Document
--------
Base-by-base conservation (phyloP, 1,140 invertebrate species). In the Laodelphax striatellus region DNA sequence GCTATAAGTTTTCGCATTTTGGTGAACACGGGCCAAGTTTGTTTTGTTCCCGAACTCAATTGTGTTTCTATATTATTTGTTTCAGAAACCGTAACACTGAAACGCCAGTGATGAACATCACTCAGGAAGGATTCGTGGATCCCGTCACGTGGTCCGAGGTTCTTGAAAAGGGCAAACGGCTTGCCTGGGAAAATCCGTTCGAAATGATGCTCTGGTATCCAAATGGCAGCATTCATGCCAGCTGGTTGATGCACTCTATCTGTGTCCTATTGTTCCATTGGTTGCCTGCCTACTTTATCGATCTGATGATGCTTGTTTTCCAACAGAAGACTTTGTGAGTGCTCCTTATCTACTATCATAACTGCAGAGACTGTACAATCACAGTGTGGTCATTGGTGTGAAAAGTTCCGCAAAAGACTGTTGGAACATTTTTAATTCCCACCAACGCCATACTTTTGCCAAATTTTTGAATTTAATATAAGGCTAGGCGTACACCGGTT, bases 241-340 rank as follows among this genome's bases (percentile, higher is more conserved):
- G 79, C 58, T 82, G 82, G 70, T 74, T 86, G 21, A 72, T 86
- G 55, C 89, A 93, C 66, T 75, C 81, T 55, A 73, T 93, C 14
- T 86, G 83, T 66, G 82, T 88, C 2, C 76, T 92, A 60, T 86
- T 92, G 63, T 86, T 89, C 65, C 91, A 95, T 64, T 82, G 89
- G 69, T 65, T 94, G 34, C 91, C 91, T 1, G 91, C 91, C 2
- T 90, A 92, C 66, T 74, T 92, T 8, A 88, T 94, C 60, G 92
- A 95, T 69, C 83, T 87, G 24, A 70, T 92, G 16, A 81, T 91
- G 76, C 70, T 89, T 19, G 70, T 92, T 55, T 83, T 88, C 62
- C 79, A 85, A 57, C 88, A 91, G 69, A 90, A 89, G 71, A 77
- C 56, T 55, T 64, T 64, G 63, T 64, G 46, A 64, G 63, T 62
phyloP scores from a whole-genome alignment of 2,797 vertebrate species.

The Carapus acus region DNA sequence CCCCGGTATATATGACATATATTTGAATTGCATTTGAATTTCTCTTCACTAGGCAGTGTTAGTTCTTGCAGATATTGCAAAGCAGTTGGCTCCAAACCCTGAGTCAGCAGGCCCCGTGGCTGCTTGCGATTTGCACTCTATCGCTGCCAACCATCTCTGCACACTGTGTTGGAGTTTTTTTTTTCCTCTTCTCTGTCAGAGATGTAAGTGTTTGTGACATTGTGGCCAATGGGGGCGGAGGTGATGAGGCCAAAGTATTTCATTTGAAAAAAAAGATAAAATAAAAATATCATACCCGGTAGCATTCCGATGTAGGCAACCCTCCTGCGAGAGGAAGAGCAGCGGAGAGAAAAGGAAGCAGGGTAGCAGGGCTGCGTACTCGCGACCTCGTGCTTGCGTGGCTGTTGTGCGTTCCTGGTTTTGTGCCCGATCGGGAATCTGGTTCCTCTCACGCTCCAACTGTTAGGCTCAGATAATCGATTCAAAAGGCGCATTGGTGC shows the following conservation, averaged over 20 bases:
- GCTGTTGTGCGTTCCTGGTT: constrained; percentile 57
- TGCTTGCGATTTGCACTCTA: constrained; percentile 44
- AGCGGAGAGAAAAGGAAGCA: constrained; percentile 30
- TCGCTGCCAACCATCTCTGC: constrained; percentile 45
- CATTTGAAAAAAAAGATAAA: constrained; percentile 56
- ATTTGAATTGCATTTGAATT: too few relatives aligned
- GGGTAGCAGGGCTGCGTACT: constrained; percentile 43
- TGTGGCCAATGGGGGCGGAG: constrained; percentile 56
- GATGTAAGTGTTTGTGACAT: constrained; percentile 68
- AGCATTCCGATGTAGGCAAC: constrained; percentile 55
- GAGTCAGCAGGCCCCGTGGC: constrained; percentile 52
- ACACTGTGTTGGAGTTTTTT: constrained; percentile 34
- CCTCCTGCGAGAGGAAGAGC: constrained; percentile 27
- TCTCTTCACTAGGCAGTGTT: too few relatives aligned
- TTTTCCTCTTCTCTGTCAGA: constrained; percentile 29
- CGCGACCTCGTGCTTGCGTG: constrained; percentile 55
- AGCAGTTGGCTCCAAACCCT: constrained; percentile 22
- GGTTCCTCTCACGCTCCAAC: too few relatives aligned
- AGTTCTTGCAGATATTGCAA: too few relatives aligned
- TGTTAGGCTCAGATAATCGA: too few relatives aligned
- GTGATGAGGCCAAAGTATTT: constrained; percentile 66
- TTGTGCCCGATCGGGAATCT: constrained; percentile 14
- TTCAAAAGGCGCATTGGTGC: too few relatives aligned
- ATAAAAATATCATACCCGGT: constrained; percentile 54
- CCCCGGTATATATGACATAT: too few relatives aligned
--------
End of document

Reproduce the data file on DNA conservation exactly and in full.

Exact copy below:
Base-by-base conservation (phyloP, 1,140 invertebrate species). In the Laodelphax striatellus region DNA sequence GCTATAAGTTTTCGCATTTTGGTGAACACGGGCCAAGTTTGTTTTGTTCCCGAACTCAATTGTGTTTCTATATTATTTGTTTCAGAAACCGTAACACTGAAACGCCAGTGATGAACATCACTCAGGAAGGATTCGTGGATCCCGTCACGTGGTCCGAGGTTCTTGAAAAGGGCAAACGGCTTGCCTGGGAAAATCCGTTCGAAATGATGCTCTGGTATCCAAATGGCAGCATTCATGCCAGCTGGTTGATGCACTCTATCTGTGTCCTATTGTTCCATTGGTTGCCTGCCTACTTTATCGATCTGATGATGCTTGTTTTCCAACAGAAGACTTTGTGAGTGCTCCTTATCTACTATCATAACTGCAGAGACTGTACAATCACAGTGTGGTCATTGGTGTGAAAAGTTCCGCAAAAGACTGTTGGAACATTTTTAATTCCCACCAACGCCATACTTTTGCCAAATTTTTGAATTTAATATAAGGCTAGGCGTACACCGGTT, bases 241-340 rank as follows among this genome's bases (percentile, higher is more conserved):
- G 79, C 58, T 82, G 82, G 70, T 74, T 86, G 21, A 72, T 86
- G 55, C 89, A 93, C 66, T 75, C 81, T 55, A 73, T 93, C 14
- T 86, G 83, T 66, G 82, T 88, C 2, C 76, T 92, A 60, T 86
- T 92, G 63, T 86, T 89, C 65, C 91, A 95, T 64, T 82, G 89
- G 69, T 65, T 94, G 34, C 91, C 91, T 1, G 91, C 91, C 2
- T 90, A 92, C 66, T 74, T 92, T 8, A 88, T 94, C 60, G 92
- A 95, T 69, C 83, T 87, G 24, A 70, T 92, G 16, A 81, T 91
- G 76, C 70, T 89, T 19, G 70, T 92, T 55, T 83, T 88, C 62
- C 79, A 85, A 57, C 88, A 91, G 69, A 90, A 89, G 71, A 77
- C 56, T 55, T 64, T 64, G 63, T 64, G 46, A 64, G 63, T 62
phyloP scores from a whole-genome alignment of 2,797 vertebrate species.

The Carapus acus region DNA sequence CCCCGGTATATATGACATATATTTGAATTGCATTTGAATTTCTCTTCACTAGGCAGTGTTAGTTCTTGCAGATATTGCAAAGCAGTTGGCTCCAAACCCTGAGTCAGCAGGCCCCGTGGCTGCTTGCGATTTGCACTCTATCGCTGCCAACCATCTCTGCACACTGTGTTGGAGTTTTTTTTTTCCTCTTCTCTGTCAGAGATGTAAGTGTTTGTGACATTGTGGCCAATGGGGGCGGAGGTGATGAGGCCAAAGTATTTCATTTGAAAAAAAAGATAAAATAAAAATATCATACCCGGTAGCATTCCGATGTAGGCAACCCTCCTGCGAGAGGAAGAGCAGCGGAGAGAAAAGGAAGCAGGGTAGCAGGGCTGCGTACTCGCGACCTCGTGCTTGCGTGGCTGTTGTGCGTTCCTGGTTTTGTGCCCGATCGGGAATCTGGTTCCTCTCACGCTCCAACTGTTAGGCTCAGATAATCGATTCAAAAGGCGCATTGGTGC shows the following conservation, averaged over 20 bases:
- GCTGTTGTGCGTTCCTGGTT: constrained; percentile 57
- TGCTTGCGATTTGCACTCTA: constrained; percentile 44
- AGCGGAGAGAAAAGGAAGCA: constrained; percentile 30
- TCGCTGCCAACCATCTCTGC: constrained; percentile 45
- CATTTGAAAAAAAAGATAAA: constrained; percentile 56
- ATTTGAATTGCATTTGAATT: too few relatives aligned
- GGGTAGCAGGGCTGCGTACT: constrained; percentile 43
- TGTGGCCAATGGGGGCGGAG: constrained; percentile 56
- GATGTAAGTGTTTGTGACAT: constrained; percentile 68
- AGCATTCCGATGTAGGCAAC: constrained; percentile 55
- GAGTCAGCAGGCCCCGTGGC: constrained; percentile 52
- ACACTGTGTTGGAGTTTTTT: constrained; percentile 34
- CCTCCTGCGAGAGGAAGAGC: constrained; percentile 27
- TCTCTTCACTAGGCAGTGTT: too few relatives aligned
- TTTTCCTCTTCTCTGTCAGA: constrained; percentile 29
- CGCGACCTCGTGCTTGCGTG: constrained; percentile 55
- AGCAGTTGGCTCCAAACCCT: constrained; percentile 22
- GGTTCCTCTCACGCTCCAAC: too few relatives aligned
- AGTTCTTGCAGATATTGCAA: too few relatives aligned
- TGTTAGGCTCAGATAATCGA: too few relatives aligned
- GTGATGAGGCCAAAGTATTT: constrained; percentile 66
- TTGTGCCCGATCGGGAATCT: constrained; percentile 14
- TTCAAAAGGCGCATTGGTGC: too few relatives aligned
- ATAAAAATATCATACCCGGT: constrained; percentile 54
- CCCCGGTATATATGACATAT: too few relatives aligned